Internal Affairs Cases Low?Internal Affairs reports to the chief of police. The chief and command staff review each investigation, determine whether there is sufficient evidence to prove the allegations and administer discipline.
Bushell said even before Marks' tenure in the bureau, less-than-thorough investigations landed on his desk for dispositions.
From January 1999 to October 2003, Internal Affairs investigated 363 cases alleging violations by department members, records show. The bureau found wrongdoing in about a third of those cases and issued 18 terminations and 21 suspensions. Twenty-three people, some of whom also faced criminal charges, were allowed to retire or resign. The remainder received other discipline, such as written reprimands.
The number of cases
appears low to Lou Reiter, a
For an agency of Tampa's
size - about 960 sworn officers - that would mean an about 190 complaints a
Allegations of favoritism within police departments are common, Reiter said: ``There's a lot of politics in police work.''
For instance, people who back a particular chief may appear to be coasting in disciplinary matters.
``A lot of that is perception,'' Reiter said, ``but it may not in fact be real.
``The only way to really determine whether it's true is to look at some of the charges and the discipline.''
The police union, which represents officers during investigations, helps officers appeal discipline.
Kevin Durkin, president of the West Central Florida Police Benevolent Association, said the union was ``at odds on a regular basis'' with Holder over disciplining officers.
Durkin was confident the
investigation of Marks would determine whether there was improper conduct. He
``Where were these complaints when he was in Internal Affairs for four years?'' Durkin asked.
A Use-Of-Force CaseOne 2002 case that rankled him involved a patrol sergeant's missing paperwork.
Sgt. Dale Pritcher, now
in the robbery unit, was one of several officers who arrested Edward LaRiviere,
then 37, on
Internal affairs began investigating after the family complained officers used excessive force.
The police department's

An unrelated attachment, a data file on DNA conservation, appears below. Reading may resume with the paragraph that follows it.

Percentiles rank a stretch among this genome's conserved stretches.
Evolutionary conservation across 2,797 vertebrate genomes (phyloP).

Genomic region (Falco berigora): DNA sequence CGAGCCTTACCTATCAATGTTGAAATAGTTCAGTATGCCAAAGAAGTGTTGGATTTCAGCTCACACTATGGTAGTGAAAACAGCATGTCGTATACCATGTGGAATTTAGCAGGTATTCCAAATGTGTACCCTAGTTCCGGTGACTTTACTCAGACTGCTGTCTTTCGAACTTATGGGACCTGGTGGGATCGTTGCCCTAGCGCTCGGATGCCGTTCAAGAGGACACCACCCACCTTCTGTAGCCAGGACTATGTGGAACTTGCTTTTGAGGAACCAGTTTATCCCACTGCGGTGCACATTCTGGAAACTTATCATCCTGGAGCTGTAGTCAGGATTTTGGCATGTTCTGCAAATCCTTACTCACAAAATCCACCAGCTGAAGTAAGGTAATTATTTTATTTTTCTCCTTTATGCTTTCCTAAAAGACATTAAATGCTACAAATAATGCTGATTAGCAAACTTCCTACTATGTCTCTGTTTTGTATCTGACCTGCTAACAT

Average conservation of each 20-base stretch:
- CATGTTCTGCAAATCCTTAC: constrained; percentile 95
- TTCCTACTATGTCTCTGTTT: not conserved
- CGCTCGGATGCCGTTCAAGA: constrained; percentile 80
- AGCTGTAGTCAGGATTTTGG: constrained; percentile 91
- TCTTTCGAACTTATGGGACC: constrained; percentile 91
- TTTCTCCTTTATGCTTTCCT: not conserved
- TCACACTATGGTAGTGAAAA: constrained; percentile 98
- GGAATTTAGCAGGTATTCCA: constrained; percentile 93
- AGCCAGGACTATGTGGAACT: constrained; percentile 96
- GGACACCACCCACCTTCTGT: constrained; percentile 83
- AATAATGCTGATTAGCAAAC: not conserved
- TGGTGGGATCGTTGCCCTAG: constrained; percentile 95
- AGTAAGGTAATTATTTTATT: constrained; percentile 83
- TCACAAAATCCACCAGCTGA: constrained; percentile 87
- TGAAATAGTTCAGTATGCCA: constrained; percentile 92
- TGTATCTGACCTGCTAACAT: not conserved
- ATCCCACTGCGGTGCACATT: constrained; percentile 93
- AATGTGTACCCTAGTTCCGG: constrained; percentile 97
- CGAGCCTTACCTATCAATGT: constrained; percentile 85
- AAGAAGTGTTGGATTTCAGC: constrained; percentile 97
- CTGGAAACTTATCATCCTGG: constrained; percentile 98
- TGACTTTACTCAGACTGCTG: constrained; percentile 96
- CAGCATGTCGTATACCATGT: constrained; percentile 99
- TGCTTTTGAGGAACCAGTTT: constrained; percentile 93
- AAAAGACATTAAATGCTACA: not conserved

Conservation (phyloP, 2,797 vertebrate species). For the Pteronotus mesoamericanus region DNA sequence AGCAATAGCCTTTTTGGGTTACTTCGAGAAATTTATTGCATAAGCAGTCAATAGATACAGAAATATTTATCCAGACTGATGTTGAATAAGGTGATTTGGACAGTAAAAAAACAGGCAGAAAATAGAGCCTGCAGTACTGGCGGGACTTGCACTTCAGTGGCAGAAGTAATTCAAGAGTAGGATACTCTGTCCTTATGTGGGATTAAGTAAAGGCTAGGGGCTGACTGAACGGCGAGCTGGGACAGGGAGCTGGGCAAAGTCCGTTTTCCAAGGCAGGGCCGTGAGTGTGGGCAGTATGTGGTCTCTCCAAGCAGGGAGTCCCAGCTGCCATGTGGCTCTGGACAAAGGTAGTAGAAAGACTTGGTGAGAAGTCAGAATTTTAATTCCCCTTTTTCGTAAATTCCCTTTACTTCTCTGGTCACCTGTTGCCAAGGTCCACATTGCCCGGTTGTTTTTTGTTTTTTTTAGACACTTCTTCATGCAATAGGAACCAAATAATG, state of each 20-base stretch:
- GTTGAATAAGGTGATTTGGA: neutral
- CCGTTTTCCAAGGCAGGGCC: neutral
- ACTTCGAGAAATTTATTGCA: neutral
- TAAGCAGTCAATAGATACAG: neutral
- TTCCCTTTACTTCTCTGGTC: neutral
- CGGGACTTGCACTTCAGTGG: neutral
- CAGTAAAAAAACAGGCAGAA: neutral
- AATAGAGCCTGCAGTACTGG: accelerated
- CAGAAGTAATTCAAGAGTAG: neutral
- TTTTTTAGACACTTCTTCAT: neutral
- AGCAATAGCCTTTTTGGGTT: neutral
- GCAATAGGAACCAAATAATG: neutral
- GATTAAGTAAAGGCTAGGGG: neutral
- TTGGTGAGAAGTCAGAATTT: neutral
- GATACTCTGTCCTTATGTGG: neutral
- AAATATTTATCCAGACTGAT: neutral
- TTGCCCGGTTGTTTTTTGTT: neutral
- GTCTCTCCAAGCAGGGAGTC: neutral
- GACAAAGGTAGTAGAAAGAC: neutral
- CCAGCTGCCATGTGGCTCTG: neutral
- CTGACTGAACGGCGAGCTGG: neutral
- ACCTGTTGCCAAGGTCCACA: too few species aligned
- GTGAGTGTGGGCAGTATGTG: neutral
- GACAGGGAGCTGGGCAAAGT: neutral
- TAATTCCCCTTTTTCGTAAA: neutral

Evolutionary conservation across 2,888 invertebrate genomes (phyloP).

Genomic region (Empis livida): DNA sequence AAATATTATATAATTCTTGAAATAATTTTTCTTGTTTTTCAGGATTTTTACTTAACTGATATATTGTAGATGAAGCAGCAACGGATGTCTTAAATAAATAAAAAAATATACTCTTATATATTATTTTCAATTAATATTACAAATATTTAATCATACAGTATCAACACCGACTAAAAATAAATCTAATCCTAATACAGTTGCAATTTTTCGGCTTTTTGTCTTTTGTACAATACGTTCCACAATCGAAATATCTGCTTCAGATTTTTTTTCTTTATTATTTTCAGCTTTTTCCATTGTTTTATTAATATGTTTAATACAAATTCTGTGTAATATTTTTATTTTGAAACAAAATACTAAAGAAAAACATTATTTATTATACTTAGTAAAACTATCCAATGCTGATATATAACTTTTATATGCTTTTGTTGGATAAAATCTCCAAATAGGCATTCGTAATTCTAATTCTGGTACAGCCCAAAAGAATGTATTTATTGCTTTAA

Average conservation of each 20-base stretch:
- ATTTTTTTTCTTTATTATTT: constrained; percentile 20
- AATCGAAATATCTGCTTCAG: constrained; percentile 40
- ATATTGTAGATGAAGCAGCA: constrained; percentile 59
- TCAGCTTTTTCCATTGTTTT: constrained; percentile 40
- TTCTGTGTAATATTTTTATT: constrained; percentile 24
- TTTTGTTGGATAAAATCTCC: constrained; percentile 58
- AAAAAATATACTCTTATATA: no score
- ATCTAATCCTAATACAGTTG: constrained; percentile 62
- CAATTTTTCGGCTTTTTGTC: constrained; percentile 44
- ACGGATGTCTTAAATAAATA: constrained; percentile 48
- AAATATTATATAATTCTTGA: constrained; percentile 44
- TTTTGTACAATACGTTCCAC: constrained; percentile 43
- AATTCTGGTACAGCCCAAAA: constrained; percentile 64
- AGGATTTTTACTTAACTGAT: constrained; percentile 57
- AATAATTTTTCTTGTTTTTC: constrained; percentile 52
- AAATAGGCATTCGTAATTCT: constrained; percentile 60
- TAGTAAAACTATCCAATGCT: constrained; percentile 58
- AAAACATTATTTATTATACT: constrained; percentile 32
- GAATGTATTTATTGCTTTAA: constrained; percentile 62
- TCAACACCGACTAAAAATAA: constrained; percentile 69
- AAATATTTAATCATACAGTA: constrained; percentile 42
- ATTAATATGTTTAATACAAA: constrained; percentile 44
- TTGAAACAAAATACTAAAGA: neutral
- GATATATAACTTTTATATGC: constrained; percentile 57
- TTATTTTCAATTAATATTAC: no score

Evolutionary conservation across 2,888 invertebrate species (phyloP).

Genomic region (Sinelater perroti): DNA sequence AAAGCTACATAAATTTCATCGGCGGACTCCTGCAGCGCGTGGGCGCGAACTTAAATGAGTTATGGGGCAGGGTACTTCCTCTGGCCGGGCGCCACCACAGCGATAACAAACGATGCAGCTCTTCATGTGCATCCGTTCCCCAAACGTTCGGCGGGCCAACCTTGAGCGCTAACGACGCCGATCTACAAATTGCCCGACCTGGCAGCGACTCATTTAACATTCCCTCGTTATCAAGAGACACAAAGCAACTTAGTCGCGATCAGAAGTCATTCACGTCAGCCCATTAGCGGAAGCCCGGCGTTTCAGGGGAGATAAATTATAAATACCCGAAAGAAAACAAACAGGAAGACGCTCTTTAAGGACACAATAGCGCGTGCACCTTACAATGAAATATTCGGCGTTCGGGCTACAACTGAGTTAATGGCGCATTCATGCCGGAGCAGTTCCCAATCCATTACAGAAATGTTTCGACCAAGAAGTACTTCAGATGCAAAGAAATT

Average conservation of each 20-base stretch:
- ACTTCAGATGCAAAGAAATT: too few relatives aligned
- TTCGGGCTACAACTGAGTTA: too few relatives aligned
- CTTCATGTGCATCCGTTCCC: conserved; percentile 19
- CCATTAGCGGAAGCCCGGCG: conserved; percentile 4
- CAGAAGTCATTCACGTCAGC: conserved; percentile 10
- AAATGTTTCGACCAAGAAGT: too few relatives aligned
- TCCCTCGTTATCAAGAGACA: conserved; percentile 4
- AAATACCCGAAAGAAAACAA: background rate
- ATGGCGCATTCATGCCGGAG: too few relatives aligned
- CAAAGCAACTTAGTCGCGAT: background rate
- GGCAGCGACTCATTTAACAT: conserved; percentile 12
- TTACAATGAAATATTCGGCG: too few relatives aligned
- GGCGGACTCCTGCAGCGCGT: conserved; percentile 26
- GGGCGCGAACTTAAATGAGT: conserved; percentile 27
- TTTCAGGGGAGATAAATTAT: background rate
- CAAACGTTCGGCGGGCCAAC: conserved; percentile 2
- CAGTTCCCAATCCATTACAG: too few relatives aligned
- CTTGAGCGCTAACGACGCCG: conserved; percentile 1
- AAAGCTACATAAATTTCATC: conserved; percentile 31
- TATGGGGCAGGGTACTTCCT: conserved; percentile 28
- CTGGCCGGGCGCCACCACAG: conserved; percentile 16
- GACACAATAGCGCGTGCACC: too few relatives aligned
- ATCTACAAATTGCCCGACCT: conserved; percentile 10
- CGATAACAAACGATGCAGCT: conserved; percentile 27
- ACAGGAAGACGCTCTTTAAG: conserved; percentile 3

records division could not find Pritcher's report, which was required to be
filed by the end of the shift. He sent Internal Affairs detectives copies in June
2002. One of the reports was dated
``It's a typo,'' Pritcher said. He says the report, which predated the department's computerized report system, was misfiled.
``I wouldn't intend to cover up anything because it never works and you put your own career in jeopardy,'' he said.
Department policy on filing use of force reports is flexible, Pritcher said. After his encounter with LaRiviere toward the end of his shift, Pritcher said, he was covered with blood and needed to shower. He told his lieutenant what had happened.
Investigators absolved him of any wrongdoing, noting he must have written his report promptly because of its ``length and attention to detail.''
In contrast, in 2001, the
department suspended and demoted another officer because he submitted his
paperwork four hours after using physical force against a homeless man who was
trespassing outside the GTE Federal Credit Union on
The officer, Dwayne Johnson, a corporal at the time, appealed the discipline, which was reduced to a reprimand several months later.
Steve Thurman is another person
Department policy allows use of military leave for military obligations or scheduled functions. The policy is not clear about hospital visits.
Supervisors agreed, but
the case dragged on, until
Holder told the staff to
make the case ``disappear,''
Other officers were fired
for falsifying time cards,
Thurman said he never reimbursed the city because he used the military leave properly.
As the Marks
investigation winds down,
``If you truthfully ask me, I should've just left it alone,'' he said. ``Who am I to think I'm going to change anything?''
Reporter Valerie Kalfrin can be reached at (813) 259-7800. Lenny
Savino can be reached at (813) 259-7567.
This story can be found at: http://www.tampatrib.com/FloridaMetro/MGAQZG6MGOD.html